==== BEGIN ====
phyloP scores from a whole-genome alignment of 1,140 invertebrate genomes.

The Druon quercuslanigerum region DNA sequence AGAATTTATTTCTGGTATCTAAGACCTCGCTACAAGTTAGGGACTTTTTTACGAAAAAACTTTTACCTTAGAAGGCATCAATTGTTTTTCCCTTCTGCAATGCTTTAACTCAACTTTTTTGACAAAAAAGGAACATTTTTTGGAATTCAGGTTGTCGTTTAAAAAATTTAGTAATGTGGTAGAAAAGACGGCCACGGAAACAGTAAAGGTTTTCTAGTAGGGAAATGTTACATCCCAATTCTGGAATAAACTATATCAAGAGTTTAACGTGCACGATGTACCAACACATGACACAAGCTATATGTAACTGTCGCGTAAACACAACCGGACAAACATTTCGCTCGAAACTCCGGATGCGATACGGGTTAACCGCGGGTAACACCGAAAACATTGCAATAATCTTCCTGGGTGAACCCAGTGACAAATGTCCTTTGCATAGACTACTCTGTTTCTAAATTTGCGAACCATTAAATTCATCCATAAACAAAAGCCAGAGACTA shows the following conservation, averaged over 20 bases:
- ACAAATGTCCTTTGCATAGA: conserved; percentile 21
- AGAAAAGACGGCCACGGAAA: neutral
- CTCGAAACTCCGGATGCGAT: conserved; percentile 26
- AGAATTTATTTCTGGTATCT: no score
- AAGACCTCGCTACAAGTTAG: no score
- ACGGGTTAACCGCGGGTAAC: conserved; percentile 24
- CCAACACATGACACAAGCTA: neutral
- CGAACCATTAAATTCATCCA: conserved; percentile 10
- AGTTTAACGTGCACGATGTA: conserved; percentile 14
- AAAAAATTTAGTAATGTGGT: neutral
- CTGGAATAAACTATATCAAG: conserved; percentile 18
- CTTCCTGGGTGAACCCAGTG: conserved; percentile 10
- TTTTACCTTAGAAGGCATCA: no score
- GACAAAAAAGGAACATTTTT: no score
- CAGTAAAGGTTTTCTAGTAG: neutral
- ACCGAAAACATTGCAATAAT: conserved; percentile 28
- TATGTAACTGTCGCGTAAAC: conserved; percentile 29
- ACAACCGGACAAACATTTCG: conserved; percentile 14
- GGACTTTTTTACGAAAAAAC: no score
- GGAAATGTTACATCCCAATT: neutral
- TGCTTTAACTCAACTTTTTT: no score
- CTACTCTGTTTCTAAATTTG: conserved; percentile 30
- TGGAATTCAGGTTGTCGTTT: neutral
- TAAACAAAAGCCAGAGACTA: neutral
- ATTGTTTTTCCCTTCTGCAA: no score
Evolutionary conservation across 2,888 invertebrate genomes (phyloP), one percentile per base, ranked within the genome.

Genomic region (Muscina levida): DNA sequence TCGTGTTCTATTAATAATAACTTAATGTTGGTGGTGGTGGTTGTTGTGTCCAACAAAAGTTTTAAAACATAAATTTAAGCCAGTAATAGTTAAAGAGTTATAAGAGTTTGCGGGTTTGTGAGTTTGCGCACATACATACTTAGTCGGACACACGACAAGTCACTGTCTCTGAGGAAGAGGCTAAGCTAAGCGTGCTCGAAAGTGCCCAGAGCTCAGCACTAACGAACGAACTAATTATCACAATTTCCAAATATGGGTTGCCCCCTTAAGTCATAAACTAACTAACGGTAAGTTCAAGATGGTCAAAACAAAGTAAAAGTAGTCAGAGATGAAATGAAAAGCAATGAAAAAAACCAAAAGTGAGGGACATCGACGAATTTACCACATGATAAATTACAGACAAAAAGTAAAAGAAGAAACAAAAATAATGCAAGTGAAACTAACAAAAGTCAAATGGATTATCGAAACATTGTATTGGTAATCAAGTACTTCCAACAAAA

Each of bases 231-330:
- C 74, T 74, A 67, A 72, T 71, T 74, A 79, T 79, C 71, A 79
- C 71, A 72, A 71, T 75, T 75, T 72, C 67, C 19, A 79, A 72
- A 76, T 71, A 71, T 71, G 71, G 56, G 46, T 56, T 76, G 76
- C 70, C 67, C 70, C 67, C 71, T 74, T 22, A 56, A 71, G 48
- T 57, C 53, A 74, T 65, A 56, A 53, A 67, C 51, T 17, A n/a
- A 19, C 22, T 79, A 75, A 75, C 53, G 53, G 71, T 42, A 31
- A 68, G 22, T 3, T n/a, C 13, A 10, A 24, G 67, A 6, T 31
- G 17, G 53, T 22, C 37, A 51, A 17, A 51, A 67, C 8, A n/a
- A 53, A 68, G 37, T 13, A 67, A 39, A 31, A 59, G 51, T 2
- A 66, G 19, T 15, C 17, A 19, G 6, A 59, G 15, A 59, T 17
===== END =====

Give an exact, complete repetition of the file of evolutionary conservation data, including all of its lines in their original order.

phyloP scores from a whole-genome alignment of 1,140 invertebrate genomes.

The Druon quercuslanigerum region DNA sequence AGAATTTATTTCTGGTATCTAAGACCTCGCTACAAGTTAGGGACTTTTTTACGAAAAAACTTTTACCTTAGAAGGCATCAATTGTTTTTCCCTTCTGCAATGCTTTAACTCAACTTTTTTGACAAAAAAGGAACATTTTTTGGAATTCAGGTTGTCGTTTAAAAAATTTAGTAATGTGGTAGAAAAGACGGCCACGGAAACAGTAAAGGTTTTCTAGTAGGGAAATGTTACATCCCAATTCTGGAATAAACTATATCAAGAGTTTAACGTGCACGATGTACCAACACATGACACAAGCTATATGTAACTGTCGCGTAAACACAACCGGACAAACATTTCGCTCGAAACTCCGGATGCGATACGGGTTAACCGCGGGTAACACCGAAAACATTGCAATAATCTTCCTGGGTGAACCCAGTGACAAATGTCCTTTGCATAGACTACTCTGTTTCTAAATTTGCGAACCATTAAATTCATCCATAAACAAAAGCCAGAGACTA shows the following conservation, averaged over 20 bases:
- ACAAATGTCCTTTGCATAGA: conserved; percentile 21
- AGAAAAGACGGCCACGGAAA: neutral
- CTCGAAACTCCGGATGCGAT: conserved; percentile 26
- AGAATTTATTTCTGGTATCT: no score
- AAGACCTCGCTACAAGTTAG: no score
- ACGGGTTAACCGCGGGTAAC: conserved; percentile 24
- CCAACACATGACACAAGCTA: neutral
- CGAACCATTAAATTCATCCA: conserved; percentile 10
- AGTTTAACGTGCACGATGTA: conserved; percentile 14
- AAAAAATTTAGTAATGTGGT: neutral
- CTGGAATAAACTATATCAAG: conserved; percentile 18
- CTTCCTGGGTGAACCCAGTG: conserved; percentile 10
- TTTTACCTTAGAAGGCATCA: no score
- GACAAAAAAGGAACATTTTT: no score
- CAGTAAAGGTTTTCTAGTAG: neutral
- ACCGAAAACATTGCAATAAT: conserved; percentile 28
- TATGTAACTGTCGCGTAAAC: conserved; percentile 29
- ACAACCGGACAAACATTTCG: conserved; percentile 14
- GGACTTTTTTACGAAAAAAC: no score
- GGAAATGTTACATCCCAATT: neutral
- TGCTTTAACTCAACTTTTTT: no score
- CTACTCTGTTTCTAAATTTG: conserved; percentile 30
- TGGAATTCAGGTTGTCGTTT: neutral
- TAAACAAAAGCCAGAGACTA: neutral
- ATTGTTTTTCCCTTCTGCAA: no score
Evolutionary conservation across 2,888 invertebrate genomes (phyloP), one percentile per base, ranked within the genome.

Genomic region (Muscina levida): DNA sequence TCGTGTTCTATTAATAATAACTTAATGTTGGTGGTGGTGGTTGTTGTGTCCAACAAAAGTTTTAAAACATAAATTTAAGCCAGTAATAGTTAAAGAGTTATAAGAGTTTGCGGGTTTGTGAGTTTGCGCACATACATACTTAGTCGGACACACGACAAGTCACTGTCTCTGAGGAAGAGGCTAAGCTAAGCGTGCTCGAAAGTGCCCAGAGCTCAGCACTAACGAACGAACTAATTATCACAATTTCCAAATATGGGTTGCCCCCTTAAGTCATAAACTAACTAACGGTAAGTTCAAGATGGTCAAAACAAAGTAAAAGTAGTCAGAGATGAAATGAAAAGCAATGAAAAAAACCAAAAGTGAGGGACATCGACGAATTTACCACATGATAAATTACAGACAAAAAGTAAAAGAAGAAACAAAAATAATGCAAGTGAAACTAACAAAAGTCAAATGGATTATCGAAACATTGTATTGGTAATCAAGTACTTCCAACAAAA

Each of bases 231-330:
- C 74, T 74, A 67, A 72, T 71, T 74, A 79, T 79, C 71, A 79
- C 71, A 72, A 71, T 75, T 75, T 72, C 67, C 19, A 79, A 72
- A 76, T 71, A 71, T 71, G 71, G 56, G 46, T 56, T 76, G 76
- C 70, C 67, C 70, C 67, C 71, T 74, T 22, A 56, A 71, G 48
- T 57, C 53, A 74, T 65, A 56, A 53, A 67, C 51, T 17, A n/a
- A 19, C 22, T 79, A 75, A 75, C 53, G 53, G 71, T 42, A 31
- A 68, G 22, T 3, T n/a, C 13, A 10, A 24, G 67, A 6, T 31
- G 17, G 53, T 22, C 37, A 51, A 17, A 51, A 67, C 8, A n/a
- A 53, A 68, G 37, T 13, A 67, A 39, A 31, A 59, G 51, T 2
- A 66, G 19, T 15, C 17, A 19, G 6, A 59, G 15, A 59, T 17